So often, analysts focus on what buyers are thinking and doing as a key barometer of consumer confidence and the state of the economy. In real estate, however, everyone who makes a monthly mortgage payment is technically "consuming" housing, so it makes sense to pay attention to what homeowners and would-be sellers are doing and not doing, too.
For example, one group whose decision-making vis-à-vis their homes provides interesting insight into (and impacts on) the housing market, is the homeowners who would have sold their homes and moved to a bigger, better one in the last couple of years had the market not been in crisis.
The market has caused many of these would-be sellers to do what I like to call "bloom where they’re planted." Selling now seems infeasible to many of them, as the decline in home values has caused them to either (a) owe more than their home is worth on today’s market, or (b) have less equity than they expected to have at this point in time; either way, selling now would lock in their losses.
There’s also the mindset shift many Americans have made, where they are simply evolving to become more content with what they have, more wary of overextending themselves, less desirous of McMansion-style homes, and more interested in caring for and responsibly reusing the things they already have, including their current homes.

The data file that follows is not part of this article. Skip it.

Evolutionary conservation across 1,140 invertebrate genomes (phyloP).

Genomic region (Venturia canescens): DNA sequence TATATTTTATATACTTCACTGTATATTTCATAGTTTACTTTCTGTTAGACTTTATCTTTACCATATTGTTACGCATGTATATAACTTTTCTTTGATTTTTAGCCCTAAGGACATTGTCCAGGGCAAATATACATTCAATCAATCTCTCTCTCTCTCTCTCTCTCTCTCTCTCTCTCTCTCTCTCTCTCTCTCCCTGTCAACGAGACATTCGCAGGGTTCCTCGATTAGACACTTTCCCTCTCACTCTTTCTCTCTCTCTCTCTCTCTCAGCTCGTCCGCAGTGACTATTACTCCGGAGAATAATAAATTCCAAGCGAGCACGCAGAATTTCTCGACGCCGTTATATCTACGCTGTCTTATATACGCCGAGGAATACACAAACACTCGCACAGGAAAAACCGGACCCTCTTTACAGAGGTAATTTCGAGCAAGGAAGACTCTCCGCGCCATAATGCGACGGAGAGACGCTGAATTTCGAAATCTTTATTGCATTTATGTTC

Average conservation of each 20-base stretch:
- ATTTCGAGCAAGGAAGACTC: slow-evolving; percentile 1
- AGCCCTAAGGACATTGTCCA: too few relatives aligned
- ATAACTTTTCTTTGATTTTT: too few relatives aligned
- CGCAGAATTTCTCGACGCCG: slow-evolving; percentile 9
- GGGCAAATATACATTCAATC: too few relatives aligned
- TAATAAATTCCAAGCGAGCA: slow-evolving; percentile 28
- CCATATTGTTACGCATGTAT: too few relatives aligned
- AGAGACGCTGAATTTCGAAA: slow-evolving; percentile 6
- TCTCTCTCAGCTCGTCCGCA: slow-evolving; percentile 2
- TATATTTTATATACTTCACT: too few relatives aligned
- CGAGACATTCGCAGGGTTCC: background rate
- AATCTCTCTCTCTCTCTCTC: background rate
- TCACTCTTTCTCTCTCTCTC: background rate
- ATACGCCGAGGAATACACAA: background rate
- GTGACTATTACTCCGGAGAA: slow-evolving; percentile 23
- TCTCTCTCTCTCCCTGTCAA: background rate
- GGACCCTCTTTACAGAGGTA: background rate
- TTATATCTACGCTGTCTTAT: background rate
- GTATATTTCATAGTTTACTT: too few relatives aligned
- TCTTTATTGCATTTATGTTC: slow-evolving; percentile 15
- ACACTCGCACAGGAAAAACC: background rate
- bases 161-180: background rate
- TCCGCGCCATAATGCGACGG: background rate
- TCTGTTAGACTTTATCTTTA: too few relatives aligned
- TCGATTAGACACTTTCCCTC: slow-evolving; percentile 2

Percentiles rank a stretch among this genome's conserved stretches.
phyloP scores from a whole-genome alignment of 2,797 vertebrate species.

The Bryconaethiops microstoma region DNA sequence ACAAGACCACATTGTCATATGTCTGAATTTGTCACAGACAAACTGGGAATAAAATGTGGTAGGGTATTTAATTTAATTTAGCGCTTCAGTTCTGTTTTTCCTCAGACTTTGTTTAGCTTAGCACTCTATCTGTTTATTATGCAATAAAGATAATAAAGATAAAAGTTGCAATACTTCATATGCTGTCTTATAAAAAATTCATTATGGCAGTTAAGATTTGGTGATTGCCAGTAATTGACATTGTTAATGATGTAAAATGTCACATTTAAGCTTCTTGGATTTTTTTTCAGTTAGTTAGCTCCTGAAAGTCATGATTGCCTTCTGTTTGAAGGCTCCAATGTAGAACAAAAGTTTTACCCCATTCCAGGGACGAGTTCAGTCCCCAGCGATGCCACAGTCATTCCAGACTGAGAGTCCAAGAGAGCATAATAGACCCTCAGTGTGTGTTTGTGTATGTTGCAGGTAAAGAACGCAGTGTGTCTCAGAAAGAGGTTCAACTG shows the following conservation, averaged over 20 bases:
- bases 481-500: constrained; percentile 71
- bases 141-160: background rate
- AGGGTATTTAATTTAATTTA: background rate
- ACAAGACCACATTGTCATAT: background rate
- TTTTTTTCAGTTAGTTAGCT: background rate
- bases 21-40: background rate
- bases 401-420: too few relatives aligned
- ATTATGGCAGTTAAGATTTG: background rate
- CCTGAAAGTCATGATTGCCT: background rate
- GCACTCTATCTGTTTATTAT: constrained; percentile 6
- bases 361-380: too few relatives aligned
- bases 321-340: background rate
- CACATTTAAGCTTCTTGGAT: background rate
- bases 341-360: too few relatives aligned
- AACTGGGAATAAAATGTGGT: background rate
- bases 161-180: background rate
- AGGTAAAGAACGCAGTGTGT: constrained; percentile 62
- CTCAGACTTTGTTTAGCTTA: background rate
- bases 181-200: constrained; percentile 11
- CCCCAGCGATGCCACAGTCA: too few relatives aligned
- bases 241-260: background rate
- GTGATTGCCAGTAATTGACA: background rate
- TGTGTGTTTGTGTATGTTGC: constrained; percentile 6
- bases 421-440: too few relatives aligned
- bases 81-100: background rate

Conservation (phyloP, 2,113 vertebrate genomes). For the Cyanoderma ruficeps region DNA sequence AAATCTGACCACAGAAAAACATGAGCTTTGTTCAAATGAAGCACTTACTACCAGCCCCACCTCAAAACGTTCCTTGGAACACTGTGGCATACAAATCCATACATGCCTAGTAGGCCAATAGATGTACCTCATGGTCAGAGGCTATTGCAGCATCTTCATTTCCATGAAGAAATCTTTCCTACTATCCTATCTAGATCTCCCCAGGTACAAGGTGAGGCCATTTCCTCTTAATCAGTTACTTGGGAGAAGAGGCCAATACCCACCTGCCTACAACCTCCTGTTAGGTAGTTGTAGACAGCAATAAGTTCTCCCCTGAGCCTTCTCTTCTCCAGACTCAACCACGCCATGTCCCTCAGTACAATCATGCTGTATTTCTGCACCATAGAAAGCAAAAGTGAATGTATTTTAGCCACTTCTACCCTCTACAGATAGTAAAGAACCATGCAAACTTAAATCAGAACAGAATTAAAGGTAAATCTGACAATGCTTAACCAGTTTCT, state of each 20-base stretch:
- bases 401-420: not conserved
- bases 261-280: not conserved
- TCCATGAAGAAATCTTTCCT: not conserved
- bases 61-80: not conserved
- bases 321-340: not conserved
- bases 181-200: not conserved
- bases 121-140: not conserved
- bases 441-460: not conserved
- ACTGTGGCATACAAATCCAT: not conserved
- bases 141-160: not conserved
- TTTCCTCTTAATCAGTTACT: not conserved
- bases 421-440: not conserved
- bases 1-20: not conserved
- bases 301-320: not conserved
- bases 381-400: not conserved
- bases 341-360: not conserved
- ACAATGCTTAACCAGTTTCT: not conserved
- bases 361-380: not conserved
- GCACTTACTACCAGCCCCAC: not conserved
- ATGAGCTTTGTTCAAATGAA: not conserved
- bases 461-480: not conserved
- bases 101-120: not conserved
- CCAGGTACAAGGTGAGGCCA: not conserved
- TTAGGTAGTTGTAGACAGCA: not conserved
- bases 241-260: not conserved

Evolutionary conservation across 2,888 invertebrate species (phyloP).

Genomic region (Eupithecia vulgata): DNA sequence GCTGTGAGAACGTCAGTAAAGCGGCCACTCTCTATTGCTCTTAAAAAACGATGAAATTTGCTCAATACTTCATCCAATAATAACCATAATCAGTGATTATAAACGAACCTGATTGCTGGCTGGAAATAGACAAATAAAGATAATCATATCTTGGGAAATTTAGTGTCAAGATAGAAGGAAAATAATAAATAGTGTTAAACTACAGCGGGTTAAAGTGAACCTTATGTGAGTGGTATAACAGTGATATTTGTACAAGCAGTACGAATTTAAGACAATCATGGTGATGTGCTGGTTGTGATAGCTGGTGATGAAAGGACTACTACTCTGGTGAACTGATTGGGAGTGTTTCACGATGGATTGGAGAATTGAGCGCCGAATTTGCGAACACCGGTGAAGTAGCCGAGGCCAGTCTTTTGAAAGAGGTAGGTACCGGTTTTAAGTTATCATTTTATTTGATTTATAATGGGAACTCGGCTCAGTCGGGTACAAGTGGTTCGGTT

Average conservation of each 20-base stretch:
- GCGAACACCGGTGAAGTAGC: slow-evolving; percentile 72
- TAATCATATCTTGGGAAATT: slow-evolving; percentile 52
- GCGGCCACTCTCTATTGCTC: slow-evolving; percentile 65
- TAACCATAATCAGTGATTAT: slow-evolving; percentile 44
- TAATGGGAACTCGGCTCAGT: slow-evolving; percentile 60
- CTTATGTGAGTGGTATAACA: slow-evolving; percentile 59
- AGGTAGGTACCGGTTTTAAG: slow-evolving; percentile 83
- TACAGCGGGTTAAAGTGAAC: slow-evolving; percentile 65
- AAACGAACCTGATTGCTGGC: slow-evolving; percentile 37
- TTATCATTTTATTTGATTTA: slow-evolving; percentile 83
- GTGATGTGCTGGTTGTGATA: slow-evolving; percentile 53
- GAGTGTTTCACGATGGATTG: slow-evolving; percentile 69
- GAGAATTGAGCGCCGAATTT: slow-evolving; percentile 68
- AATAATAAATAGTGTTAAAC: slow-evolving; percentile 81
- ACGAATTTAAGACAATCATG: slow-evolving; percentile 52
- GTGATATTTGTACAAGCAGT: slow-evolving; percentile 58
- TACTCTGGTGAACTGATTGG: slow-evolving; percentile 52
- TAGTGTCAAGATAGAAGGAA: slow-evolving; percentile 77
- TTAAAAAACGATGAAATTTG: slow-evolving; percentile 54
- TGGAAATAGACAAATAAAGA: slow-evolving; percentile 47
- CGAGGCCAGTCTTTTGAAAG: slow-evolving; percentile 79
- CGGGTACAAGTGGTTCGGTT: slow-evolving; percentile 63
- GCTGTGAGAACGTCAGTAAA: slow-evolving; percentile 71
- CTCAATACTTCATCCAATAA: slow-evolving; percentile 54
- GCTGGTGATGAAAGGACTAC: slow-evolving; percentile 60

My mother, for example, has been debating for several years now over whether she should sell and buy a new, bigger home or expand her home. The fact is, neither she nor her boomer buddies really "needed" a newer home or more space; they simply live in an area where overbuilding was the name of the game at the peak of the market.
That made homes like hers (built circa 2000) seem dated, and easy mortgage terms on new homes made it seem silly to go to the trouble and expense of remodeling your existing home.
Around 2006, most of Mom’s recently retired pals went out and bought new homes. I pushed back at her wishes to do the same, pleading the case that 2,000-plus square feet for two people is more than enough, no matter how you slice it. One of the best impacts of the recession was to cause my Mom to see things my way.
Unfortunately, it probably helped that many of her friends have now lost those homes they bought as the result of the double whammy of the decline in the homes’ value (prohibiting them from refinancing their adjusting mortgages) and the decline in the value and dividends of their retirement investments.
Instead, my Mom recently moved forward with a wholesale remodel of her home. She started out thinking she would just get new kitchen counters and do some tile repairs, but found that every contractor she met was so eager for the work that each would offer an amazing price on more work than she’d planned — and then give her a referral to a great carpet guy, electrician, plumber or Sheetrock specialist.
For less than 60 percent of what she’d been quoted in 2006, she was able to remodel and upgrade her entire house, and do her part to stimulate the local economy, in one fell swoop. She’s thrilled with every single project.